In February, Advanced Micro Devices Inc. move to acquire microserver startup SeaMicro Inc. in a deal worth $334 million. SeaMicro, founded in 2007, started out building servers using only Intel's Atom processors, then branched out to Xeon processors.
By acquiring a server company AMD (Sunnyvale, Calif.) put itself in position to gain design wins for its own x86 processors and to deliver server technology to customers (see AMD to buy microserver startup SeaMicro).
By December, AMD was announcing plans to cut 15 percent of its staff along with a re-organization intended to achieve a breakeven point of $1.3 billion in quarterly revenue. However, some observers said AMD's losses and rate of cash burn raise doubts as to whether the company could last beyong 2013.
Intel acqisition of Infineon closed in January 2011
Nvidia acquisition of Icera closed in June 2011
Google Moto deal did close in 2012 but was first announced in August 2011 and is equipment related.
Samsung acquisition of CSR mobile development operations is an important deal that was first announced in July 2012. Samsung agreed to pay CSR plc (Cambridge, England) $310 million for its handset connectivity and location operations and the associated technology. Samsung has also agreed to invest an additional $34.4 million to take a 4.9 percent stake in publicly-held CSR.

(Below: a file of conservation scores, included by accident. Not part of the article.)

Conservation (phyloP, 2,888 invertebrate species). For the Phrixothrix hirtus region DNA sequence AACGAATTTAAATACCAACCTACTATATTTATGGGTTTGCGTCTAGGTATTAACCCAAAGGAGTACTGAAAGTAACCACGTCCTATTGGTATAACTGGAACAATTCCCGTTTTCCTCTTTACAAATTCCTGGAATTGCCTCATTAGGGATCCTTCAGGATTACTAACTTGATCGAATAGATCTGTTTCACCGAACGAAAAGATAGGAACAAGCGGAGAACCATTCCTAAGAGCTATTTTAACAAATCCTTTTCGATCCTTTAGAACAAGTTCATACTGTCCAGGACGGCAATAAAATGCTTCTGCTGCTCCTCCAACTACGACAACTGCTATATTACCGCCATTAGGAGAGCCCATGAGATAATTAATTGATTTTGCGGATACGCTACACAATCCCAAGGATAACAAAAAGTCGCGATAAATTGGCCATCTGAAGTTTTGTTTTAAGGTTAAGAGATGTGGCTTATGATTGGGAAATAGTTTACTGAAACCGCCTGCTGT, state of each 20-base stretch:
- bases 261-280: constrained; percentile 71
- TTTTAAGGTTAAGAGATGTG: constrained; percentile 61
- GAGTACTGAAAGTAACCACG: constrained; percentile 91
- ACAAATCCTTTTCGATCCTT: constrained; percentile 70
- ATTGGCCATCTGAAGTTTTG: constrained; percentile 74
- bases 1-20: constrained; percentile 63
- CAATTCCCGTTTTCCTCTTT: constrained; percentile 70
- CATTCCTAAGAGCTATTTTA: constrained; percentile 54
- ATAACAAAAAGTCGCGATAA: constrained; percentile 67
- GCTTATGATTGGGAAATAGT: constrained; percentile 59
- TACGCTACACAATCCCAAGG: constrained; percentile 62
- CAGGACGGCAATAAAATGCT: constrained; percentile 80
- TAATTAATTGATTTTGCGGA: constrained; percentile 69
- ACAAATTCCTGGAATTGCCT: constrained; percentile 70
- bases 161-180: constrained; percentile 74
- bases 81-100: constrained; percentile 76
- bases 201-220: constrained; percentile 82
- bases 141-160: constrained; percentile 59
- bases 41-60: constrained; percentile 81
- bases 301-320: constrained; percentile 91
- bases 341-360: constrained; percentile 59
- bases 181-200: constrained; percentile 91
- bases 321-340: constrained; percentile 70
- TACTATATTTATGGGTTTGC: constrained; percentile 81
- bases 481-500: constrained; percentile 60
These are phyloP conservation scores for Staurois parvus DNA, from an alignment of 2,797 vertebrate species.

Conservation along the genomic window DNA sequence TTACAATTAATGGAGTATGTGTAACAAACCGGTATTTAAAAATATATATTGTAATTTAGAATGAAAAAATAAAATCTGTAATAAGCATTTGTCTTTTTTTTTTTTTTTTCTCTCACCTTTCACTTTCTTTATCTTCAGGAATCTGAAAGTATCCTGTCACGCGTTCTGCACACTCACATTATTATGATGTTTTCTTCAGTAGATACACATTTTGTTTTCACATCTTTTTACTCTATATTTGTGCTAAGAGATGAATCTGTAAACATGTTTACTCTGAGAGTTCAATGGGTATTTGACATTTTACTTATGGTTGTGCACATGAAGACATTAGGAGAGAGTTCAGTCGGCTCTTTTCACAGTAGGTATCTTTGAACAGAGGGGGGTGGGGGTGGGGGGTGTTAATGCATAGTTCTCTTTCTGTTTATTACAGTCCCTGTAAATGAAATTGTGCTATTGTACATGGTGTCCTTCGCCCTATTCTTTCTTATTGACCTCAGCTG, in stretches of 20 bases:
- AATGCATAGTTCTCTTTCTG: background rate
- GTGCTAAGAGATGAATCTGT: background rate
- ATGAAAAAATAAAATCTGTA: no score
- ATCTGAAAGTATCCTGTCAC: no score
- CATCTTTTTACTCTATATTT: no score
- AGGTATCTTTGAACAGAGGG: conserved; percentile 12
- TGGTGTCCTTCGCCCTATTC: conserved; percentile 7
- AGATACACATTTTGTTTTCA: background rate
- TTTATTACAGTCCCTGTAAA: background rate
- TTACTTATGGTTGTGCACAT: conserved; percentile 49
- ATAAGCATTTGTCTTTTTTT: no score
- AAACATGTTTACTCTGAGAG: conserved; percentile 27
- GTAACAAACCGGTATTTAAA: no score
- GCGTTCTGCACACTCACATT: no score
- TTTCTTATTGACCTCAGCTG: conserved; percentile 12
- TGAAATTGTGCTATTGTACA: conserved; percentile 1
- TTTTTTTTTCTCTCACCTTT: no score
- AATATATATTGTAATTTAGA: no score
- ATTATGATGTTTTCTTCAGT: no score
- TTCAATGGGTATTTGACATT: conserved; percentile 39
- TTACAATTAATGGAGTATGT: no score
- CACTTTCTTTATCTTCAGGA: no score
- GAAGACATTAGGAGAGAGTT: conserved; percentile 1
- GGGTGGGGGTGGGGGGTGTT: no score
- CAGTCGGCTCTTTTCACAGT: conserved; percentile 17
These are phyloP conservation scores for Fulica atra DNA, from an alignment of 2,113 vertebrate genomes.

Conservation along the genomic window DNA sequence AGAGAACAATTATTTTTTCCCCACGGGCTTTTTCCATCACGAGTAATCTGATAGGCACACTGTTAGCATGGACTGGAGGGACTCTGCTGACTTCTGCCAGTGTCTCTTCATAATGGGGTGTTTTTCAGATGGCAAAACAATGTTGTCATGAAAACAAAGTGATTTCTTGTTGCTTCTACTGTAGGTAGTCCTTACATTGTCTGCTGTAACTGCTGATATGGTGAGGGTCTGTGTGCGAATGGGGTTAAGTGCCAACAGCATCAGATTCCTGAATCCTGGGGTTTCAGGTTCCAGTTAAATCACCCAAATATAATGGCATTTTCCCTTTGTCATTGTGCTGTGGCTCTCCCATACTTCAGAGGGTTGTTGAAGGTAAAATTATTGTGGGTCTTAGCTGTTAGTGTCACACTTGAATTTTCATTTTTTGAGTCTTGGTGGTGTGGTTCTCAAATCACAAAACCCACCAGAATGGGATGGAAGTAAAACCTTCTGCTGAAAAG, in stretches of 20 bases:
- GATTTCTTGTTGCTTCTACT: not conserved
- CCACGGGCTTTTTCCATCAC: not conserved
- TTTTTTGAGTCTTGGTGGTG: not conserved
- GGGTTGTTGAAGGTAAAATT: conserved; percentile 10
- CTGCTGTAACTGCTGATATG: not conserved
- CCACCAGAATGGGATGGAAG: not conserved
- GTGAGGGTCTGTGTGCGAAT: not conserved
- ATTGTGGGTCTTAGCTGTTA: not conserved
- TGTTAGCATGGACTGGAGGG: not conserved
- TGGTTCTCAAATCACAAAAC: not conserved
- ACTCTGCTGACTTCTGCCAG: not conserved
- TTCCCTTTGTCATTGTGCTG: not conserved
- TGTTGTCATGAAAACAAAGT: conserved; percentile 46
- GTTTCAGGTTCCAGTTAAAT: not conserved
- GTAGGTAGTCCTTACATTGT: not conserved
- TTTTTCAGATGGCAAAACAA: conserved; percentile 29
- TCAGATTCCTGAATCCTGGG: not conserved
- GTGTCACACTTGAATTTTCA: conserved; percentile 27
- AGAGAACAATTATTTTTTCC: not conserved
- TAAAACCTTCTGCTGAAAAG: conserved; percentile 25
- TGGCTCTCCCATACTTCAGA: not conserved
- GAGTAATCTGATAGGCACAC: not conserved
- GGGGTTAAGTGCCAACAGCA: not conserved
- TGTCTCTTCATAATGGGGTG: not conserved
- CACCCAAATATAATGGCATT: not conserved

We covered the story initially here:
and followed up with an analysis here:
Thanks to tpfj for the reminder.
Not sure what you mean by Google acquiring Moto Mobility is an equipment deal and therefore somehow not relevant? Some would argue its the insurance policy for Android. You are right, the other two were 2011 deals, oops (blush), time sure seems to fly.
This is why Apple is king in quality products. Apple just makes everything better than the rest. This gotta get you even more upset huh? Upset for no reason at all. I can't afford a Ferrari but I don't just hate the company for it. I just don't get these Apple hater trailer trash folks. Oh wait! there is a free Android phone for you at T-Mobile.
Valentine from http://britainloans.co.uk/
David Patterson, known for his pioneering research that led to RAID, clusters and more, is part of a team at UC Berkeley that recently made its RISC-V processor architecture an open source hardware offering. We talk with Patterson and one of his colleagues behind the effort about the opportunities they see, what new kinds of designs they hope to enable and what it means for today’s commercial processor giants such as Intel, ARM and Imagination Technologies.